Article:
With a view to new firm creation or the operation of a small firm, it is very feasible to identify the person behind the business, the entrepreneur himself, as the person that will identify and exploit opportunities, implement changes and thus cause growth. Sometimes this growth is limited by the entrepreneur’s deliberate decision (Irwin, 2000, Lau and Snell, 1996, Mochrie, Galloway and Donnelly, 2006) However, once the firm is established and has reached a certain size, other factors need to be considered. Primarily the set-up in a larger organization is different in that ownership and control are more dispersed. Wickham (2001) views entrepreneurship as a style of management, which considers entrepreneurial behavior of managers within an organization and thus already extends the previous definition. Further, in a large organization, management is removed from both the customer base and the processes.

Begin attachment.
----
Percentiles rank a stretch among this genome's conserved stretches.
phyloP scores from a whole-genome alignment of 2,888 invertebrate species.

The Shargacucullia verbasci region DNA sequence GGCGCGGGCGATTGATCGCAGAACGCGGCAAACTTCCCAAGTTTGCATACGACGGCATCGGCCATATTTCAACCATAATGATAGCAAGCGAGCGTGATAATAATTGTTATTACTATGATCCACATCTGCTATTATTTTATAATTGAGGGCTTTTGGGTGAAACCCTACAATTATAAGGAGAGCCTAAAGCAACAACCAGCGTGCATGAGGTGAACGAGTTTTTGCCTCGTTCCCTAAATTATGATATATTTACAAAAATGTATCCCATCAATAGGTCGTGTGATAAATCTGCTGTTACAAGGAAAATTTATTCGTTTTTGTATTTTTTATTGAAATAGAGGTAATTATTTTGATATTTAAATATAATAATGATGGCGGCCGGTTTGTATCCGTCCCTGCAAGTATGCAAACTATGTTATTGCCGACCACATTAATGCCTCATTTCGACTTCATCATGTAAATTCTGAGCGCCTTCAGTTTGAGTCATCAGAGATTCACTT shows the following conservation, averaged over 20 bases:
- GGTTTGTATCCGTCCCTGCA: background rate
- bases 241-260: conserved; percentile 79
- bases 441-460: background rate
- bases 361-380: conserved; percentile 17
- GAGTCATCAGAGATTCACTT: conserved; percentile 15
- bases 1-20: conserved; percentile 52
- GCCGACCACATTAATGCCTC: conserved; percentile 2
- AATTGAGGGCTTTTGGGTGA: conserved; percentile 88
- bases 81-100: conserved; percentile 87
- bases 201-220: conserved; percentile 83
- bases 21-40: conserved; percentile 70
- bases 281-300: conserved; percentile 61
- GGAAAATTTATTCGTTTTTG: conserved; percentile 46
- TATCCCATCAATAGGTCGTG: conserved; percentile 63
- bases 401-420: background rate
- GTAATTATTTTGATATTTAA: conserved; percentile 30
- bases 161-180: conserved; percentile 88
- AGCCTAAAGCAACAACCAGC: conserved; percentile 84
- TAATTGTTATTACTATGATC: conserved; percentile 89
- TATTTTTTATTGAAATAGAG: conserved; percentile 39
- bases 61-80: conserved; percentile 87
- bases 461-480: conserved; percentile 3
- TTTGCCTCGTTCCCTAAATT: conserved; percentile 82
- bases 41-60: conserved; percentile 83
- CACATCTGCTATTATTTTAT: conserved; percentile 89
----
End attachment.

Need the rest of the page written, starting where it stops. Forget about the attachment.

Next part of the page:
As argued above any change is preceded by the perception of either an opportunity or a need. Management is in a position to evaluate the organization as a whole and in context to developments in its market (Mullins, 2002). It is therefore able to identify inefficiencies, as well as the relative success of its products. If management acts upon these perceptions and finds ways to improve its output, then this can be viewed as entrepreneurial behavior. However, this is still limited to the actions of those in control of the organization. Perception is largely based on experiences (Littunen, 2000). Thus, it is people using certain processes on a daily basis that are most likely to identify any shortcomings of such processes.